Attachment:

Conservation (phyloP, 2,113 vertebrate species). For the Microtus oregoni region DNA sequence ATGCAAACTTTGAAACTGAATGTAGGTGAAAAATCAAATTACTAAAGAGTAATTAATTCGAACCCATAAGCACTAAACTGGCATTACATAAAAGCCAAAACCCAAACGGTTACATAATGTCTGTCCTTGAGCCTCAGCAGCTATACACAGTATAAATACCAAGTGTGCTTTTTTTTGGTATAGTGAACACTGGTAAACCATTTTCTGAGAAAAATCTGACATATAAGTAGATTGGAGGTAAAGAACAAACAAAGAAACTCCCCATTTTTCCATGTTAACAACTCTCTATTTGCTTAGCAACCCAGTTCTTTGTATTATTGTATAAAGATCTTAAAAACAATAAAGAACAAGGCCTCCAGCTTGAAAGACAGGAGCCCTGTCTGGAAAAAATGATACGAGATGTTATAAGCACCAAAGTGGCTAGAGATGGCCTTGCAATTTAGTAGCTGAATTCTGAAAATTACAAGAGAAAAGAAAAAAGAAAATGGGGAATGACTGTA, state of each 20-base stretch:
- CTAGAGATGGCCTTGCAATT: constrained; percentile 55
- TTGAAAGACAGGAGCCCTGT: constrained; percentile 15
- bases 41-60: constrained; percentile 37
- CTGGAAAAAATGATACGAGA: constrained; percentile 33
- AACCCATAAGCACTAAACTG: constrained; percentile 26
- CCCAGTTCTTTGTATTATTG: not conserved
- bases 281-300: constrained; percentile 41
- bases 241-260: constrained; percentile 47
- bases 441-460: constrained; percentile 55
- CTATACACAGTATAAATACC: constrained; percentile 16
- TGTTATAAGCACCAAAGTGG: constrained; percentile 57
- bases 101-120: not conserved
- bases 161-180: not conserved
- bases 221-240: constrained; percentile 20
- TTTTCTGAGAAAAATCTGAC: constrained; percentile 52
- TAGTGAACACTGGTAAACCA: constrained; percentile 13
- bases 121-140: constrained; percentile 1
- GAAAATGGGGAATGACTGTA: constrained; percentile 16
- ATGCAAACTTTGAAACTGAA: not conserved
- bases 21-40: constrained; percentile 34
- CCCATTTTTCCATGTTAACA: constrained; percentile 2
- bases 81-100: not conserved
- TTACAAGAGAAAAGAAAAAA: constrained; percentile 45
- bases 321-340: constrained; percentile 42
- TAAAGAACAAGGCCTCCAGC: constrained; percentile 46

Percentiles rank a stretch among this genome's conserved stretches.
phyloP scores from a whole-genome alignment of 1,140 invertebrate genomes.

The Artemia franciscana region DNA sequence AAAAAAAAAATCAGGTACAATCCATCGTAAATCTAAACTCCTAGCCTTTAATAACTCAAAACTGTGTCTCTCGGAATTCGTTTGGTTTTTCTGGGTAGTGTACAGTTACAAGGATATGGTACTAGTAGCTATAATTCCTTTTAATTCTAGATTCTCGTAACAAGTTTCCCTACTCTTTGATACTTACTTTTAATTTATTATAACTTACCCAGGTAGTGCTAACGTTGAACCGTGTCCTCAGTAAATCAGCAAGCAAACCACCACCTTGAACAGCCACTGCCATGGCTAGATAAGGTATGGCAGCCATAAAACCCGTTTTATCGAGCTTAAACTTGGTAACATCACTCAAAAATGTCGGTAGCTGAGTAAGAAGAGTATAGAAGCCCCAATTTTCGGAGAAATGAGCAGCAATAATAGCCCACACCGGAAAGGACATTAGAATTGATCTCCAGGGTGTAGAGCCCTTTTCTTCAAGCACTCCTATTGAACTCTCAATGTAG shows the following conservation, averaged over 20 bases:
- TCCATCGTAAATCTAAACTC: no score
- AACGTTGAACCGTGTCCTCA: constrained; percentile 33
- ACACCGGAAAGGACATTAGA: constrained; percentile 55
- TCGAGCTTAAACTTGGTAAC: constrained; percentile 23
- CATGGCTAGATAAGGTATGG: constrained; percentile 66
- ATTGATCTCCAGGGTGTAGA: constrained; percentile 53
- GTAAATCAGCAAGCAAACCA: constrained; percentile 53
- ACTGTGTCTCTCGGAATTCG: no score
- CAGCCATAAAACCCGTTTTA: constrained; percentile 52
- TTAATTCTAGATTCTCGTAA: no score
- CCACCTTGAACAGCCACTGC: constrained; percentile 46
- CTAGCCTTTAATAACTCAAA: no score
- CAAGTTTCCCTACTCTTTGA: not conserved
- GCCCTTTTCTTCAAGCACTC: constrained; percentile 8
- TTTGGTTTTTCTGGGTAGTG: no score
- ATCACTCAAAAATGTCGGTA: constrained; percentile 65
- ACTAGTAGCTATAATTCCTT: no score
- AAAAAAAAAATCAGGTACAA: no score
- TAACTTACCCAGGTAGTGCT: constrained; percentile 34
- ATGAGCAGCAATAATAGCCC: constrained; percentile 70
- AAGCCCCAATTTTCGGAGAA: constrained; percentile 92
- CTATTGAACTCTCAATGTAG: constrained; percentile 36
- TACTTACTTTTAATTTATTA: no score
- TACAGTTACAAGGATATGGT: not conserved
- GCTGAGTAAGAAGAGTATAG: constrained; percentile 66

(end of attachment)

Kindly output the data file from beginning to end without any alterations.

Conservation (phyloP, 2,113 vertebrate species). For the Microtus oregoni region DNA sequence ATGCAAACTTTGAAACTGAATGTAGGTGAAAAATCAAATTACTAAAGAGTAATTAATTCGAACCCATAAGCACTAAACTGGCATTACATAAAAGCCAAAACCCAAACGGTTACATAATGTCTGTCCTTGAGCCTCAGCAGCTATACACAGTATAAATACCAAGTGTGCTTTTTTTTGGTATAGTGAACACTGGTAAACCATTTTCTGAGAAAAATCTGACATATAAGTAGATTGGAGGTAAAGAACAAACAAAGAAACTCCCCATTTTTCCATGTTAACAACTCTCTATTTGCTTAGCAACCCAGTTCTTTGTATTATTGTATAAAGATCTTAAAAACAATAAAGAACAAGGCCTCCAGCTTGAAAGACAGGAGCCCTGTCTGGAAAAAATGATACGAGATGTTATAAGCACCAAAGTGGCTAGAGATGGCCTTGCAATTTAGTAGCTGAATTCTGAAAATTACAAGAGAAAAGAAAAAAGAAAATGGGGAATGACTGTA, state of each 20-base stretch:
- CTAGAGATGGCCTTGCAATT: constrained; percentile 55
- TTGAAAGACAGGAGCCCTGT: constrained; percentile 15
- bases 41-60: constrained; percentile 37
- CTGGAAAAAATGATACGAGA: constrained; percentile 33
- AACCCATAAGCACTAAACTG: constrained; percentile 26
- CCCAGTTCTTTGTATTATTG: not conserved
- bases 281-300: constrained; percentile 41
- bases 241-260: constrained; percentile 47
- bases 441-460: constrained; percentile 55
- CTATACACAGTATAAATACC: constrained; percentile 16
- TGTTATAAGCACCAAAGTGG: constrained; percentile 57
- bases 101-120: not conserved
- bases 161-180: not conserved
- bases 221-240: constrained; percentile 20
- TTTTCTGAGAAAAATCTGAC: constrained; percentile 52
- TAGTGAACACTGGTAAACCA: constrained; percentile 13
- bases 121-140: constrained; percentile 1
- GAAAATGGGGAATGACTGTA: constrained; percentile 16
- ATGCAAACTTTGAAACTGAA: not conserved
- bases 21-40: constrained; percentile 34
- CCCATTTTTCCATGTTAACA: constrained; percentile 2
- bases 81-100: not conserved
- TTACAAGAGAAAAGAAAAAA: constrained; percentile 45
- bases 321-340: constrained; percentile 42
- TAAAGAACAAGGCCTCCAGC: constrained; percentile 46

Percentiles rank a stretch among this genome's conserved stretches.
phyloP scores from a whole-genome alignment of 1,140 invertebrate genomes.

The Artemia franciscana region DNA sequence AAAAAAAAAATCAGGTACAATCCATCGTAAATCTAAACTCCTAGCCTTTAATAACTCAAAACTGTGTCTCTCGGAATTCGTTTGGTTTTTCTGGGTAGTGTACAGTTACAAGGATATGGTACTAGTAGCTATAATTCCTTTTAATTCTAGATTCTCGTAACAAGTTTCCCTACTCTTTGATACTTACTTTTAATTTATTATAACTTACCCAGGTAGTGCTAACGTTGAACCGTGTCCTCAGTAAATCAGCAAGCAAACCACCACCTTGAACAGCCACTGCCATGGCTAGATAAGGTATGGCAGCCATAAAACCCGTTTTATCGAGCTTAAACTTGGTAACATCACTCAAAAATGTCGGTAGCTGAGTAAGAAGAGTATAGAAGCCCCAATTTTCGGAGAAATGAGCAGCAATAATAGCCCACACCGGAAAGGACATTAGAATTGATCTCCAGGGTGTAGAGCCCTTTTCTTCAAGCACTCCTATTGAACTCTCAATGTAG shows the following conservation, averaged over 20 bases:
- TCCATCGTAAATCTAAACTC: no score
- AACGTTGAACCGTGTCCTCA: constrained; percentile 33
- ACACCGGAAAGGACATTAGA: constrained; percentile 55
- TCGAGCTTAAACTTGGTAAC: constrained; percentile 23
- CATGGCTAGATAAGGTATGG: constrained; percentile 66
- ATTGATCTCCAGGGTGTAGA: constrained; percentile 53
- GTAAATCAGCAAGCAAACCA: constrained; percentile 53
- ACTGTGTCTCTCGGAATTCG: no score
- CAGCCATAAAACCCGTTTTA: constrained; percentile 52
- TTAATTCTAGATTCTCGTAA: no score
- CCACCTTGAACAGCCACTGC: constrained; percentile 46
- CTAGCCTTTAATAACTCAAA: no score
- CAAGTTTCCCTACTCTTTGA: not conserved
- GCCCTTTTCTTCAAGCACTC: constrained; percentile 8
- TTTGGTTTTTCTGGGTAGTG: no score
- ATCACTCAAAAATGTCGGTA: constrained; percentile 65
- ACTAGTAGCTATAATTCCTT: no score
- AAAAAAAAAATCAGGTACAA: no score
- TAACTTACCCAGGTAGTGCT: constrained; percentile 34
- ATGAGCAGCAATAATAGCCC: constrained; percentile 70
- AAGCCCCAATTTTCGGAGAA: constrained; percentile 92
- CTATTGAACTCTCAATGTAG: constrained; percentile 36
- TACTTACTTTTAATTTATTA: no score
- TACAGTTACAAGGATATGGT: not conserved
- GCTGAGTAAGAAGAGTATAG: constrained; percentile 66